Out of the box

Digital platforms offer advertisers new methods of reaching potential customers, in a more valuable and efficient manner. John Parnell spoke to ad agency OMD Digital about some of these new opportunities and the changing relationship between content and advertising.
Dimitri Metaxas, group director, OMD Digital.
Dimitri Metaxas, group director, OMD Digital.

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Digital platforms offer advertisers new methods of reaching potential customers, in a more valuable and efficient manner. John Parnell spoke to ad agency OMD Digital about some of these new opportunities and the changing relationship between content and advertising.

In the Middle East, the combination of piracy together with the now vast availability of media on the internet, has forced ad agencies and media companies alike to find new ways to present advertisements in a way consumers will embrace.

Developing captivating content represents only half the challenge - advertisers must then also be convinced that these new platforms, increasingly digital, are in fact adding value to their marketing pitch.

 

"One application that cellular advertising offers up is location-based services... the technology is available now. Saudi Arabia is the first market [in the region] to promote these services. The technology allows you to identify a user's location in relation to the position of the mobile repeater stations. - David schilling, OMD Digital director of planning."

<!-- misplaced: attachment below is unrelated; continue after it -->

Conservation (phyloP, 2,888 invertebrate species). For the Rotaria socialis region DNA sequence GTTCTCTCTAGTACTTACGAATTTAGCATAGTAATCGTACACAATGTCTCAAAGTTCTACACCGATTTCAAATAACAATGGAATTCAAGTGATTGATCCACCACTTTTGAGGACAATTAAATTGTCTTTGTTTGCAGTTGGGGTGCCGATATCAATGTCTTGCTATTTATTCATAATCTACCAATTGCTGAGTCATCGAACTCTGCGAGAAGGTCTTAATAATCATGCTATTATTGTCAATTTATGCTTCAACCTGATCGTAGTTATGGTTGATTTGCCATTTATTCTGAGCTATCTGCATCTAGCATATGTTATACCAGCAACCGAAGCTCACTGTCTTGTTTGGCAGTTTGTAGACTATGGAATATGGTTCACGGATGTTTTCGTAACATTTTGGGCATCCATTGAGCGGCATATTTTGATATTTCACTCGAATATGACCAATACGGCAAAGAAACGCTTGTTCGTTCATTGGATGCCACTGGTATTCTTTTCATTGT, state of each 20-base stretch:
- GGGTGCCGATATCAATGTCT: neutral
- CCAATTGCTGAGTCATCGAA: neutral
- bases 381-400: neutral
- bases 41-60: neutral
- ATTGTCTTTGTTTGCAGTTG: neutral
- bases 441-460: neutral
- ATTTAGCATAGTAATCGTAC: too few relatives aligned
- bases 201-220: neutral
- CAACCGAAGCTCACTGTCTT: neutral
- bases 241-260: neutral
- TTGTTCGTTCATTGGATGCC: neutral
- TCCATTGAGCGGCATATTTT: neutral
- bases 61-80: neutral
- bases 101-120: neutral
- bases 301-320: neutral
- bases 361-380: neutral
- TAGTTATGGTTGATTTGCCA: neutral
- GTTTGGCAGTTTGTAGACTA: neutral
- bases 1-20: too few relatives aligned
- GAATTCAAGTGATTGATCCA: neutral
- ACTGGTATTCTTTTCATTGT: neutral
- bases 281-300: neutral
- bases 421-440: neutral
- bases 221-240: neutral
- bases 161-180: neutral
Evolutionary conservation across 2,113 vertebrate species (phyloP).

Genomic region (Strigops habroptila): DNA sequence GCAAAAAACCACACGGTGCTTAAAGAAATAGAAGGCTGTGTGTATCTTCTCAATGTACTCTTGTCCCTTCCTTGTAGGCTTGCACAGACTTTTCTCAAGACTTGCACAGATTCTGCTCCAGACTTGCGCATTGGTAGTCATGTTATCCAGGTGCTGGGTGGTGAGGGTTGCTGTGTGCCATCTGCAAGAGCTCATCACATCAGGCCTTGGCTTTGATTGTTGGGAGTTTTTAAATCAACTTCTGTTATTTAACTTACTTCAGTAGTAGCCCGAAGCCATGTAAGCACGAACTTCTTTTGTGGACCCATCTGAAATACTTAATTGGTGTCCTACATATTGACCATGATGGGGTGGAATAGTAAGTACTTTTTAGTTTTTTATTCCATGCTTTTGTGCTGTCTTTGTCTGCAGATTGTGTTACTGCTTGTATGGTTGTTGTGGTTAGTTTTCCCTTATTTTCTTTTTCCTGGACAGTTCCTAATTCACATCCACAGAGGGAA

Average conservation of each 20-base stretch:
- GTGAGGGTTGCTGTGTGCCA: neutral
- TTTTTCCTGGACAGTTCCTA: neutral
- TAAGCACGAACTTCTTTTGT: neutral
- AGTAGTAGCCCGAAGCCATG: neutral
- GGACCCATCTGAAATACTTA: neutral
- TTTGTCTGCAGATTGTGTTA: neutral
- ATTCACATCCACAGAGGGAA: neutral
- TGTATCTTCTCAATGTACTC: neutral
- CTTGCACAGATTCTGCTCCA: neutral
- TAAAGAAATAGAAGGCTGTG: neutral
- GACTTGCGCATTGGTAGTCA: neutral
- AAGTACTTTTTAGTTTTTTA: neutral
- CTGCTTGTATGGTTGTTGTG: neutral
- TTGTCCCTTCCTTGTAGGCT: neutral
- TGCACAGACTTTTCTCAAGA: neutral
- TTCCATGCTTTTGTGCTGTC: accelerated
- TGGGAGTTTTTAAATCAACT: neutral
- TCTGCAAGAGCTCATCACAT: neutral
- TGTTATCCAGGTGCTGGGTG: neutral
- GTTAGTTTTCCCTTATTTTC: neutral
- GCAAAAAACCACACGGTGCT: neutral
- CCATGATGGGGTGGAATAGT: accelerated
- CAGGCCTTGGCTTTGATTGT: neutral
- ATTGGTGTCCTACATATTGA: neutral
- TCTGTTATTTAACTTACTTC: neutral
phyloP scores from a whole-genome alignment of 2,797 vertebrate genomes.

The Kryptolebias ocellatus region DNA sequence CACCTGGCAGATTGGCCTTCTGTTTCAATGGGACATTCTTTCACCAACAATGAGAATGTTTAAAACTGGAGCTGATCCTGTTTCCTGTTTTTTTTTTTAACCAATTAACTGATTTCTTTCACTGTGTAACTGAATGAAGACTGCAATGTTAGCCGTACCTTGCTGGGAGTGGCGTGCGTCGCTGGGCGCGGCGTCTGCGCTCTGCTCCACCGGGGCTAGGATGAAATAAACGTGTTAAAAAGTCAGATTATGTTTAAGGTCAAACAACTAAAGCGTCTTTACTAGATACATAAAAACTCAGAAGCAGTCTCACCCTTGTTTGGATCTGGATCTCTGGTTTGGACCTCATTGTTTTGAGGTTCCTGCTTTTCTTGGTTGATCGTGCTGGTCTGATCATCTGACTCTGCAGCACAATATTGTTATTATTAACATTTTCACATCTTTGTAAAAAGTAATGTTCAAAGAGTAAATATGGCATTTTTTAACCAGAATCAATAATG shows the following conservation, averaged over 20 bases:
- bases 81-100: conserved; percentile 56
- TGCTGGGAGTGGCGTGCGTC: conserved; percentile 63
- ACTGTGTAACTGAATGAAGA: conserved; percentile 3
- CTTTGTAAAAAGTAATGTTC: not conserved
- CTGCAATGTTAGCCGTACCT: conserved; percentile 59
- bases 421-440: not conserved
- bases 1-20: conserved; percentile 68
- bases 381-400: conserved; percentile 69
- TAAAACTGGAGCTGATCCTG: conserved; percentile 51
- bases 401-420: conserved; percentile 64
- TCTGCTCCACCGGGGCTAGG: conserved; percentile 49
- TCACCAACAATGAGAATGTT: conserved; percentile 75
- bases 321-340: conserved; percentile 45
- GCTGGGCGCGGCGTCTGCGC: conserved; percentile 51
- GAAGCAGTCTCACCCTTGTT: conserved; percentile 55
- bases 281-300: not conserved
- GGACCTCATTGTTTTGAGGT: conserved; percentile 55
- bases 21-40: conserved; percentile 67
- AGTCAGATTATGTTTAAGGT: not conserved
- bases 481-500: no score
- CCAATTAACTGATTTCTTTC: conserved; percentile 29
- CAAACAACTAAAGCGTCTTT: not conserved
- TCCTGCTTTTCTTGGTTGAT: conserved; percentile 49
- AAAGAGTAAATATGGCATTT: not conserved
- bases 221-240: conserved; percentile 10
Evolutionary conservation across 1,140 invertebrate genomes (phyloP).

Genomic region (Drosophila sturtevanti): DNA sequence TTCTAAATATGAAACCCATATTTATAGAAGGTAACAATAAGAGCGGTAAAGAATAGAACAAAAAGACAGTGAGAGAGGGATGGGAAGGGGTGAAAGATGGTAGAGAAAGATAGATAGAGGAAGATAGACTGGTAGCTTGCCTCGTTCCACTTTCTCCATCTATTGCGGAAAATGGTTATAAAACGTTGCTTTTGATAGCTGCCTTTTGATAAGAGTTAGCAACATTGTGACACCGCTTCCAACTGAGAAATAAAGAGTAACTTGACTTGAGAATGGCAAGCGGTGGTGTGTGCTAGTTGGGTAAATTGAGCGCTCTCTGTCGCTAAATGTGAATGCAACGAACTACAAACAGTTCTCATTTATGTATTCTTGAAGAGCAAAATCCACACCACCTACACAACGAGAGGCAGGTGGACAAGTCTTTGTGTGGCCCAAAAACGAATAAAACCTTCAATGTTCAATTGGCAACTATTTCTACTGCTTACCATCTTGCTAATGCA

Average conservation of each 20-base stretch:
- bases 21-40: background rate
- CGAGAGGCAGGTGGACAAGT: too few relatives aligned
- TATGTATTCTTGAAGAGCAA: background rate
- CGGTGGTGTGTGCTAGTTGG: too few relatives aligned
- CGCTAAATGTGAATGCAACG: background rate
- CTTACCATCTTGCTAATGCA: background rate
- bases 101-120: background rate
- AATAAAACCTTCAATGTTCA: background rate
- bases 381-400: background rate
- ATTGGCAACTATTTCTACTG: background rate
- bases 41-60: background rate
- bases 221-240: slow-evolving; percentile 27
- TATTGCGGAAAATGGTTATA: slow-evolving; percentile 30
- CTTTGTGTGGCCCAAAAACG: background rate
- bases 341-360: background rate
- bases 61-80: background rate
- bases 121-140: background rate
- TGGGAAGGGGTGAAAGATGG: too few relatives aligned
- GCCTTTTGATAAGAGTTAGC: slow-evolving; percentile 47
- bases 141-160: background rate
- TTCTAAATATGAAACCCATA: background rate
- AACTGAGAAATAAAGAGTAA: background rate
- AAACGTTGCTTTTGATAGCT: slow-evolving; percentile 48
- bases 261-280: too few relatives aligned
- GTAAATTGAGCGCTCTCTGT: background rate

"If a client is to launch a digital advertising campaign, the first thing they must consider is how the campaign is going to be accepted by consumers. Typically, the client wants to deduce the 'measurability' of the ad format," says Dimitri Metaxas, group director of OMD Digital.



"Companies invest huge amounts of money in econometric modelling and developing complex algorithms to tell them what contribution a particular advertisement may have made to their sales. Those methods are still very important but what we can do now in the digital space is offer a more direct measurement. That ability has enabled us to get our foot in the door. The next level is to involve clients that perhaps cannot benefit from this direct measurement."

For multinational companies, digital advertising provides opportunities to achieve a new degree of interaction with consumers rather than selling the product directly via a digital source.

Metaxas is confident that digital advertising offers greater potential in this field compared to traditional advertising methods.

"No matter how many times you drive past a billboard, even if it's thousands of times, it is still a very limited form of interaction. The way brands can engage with consumers is key and of course with digital, that interaction is now two-way," he adds.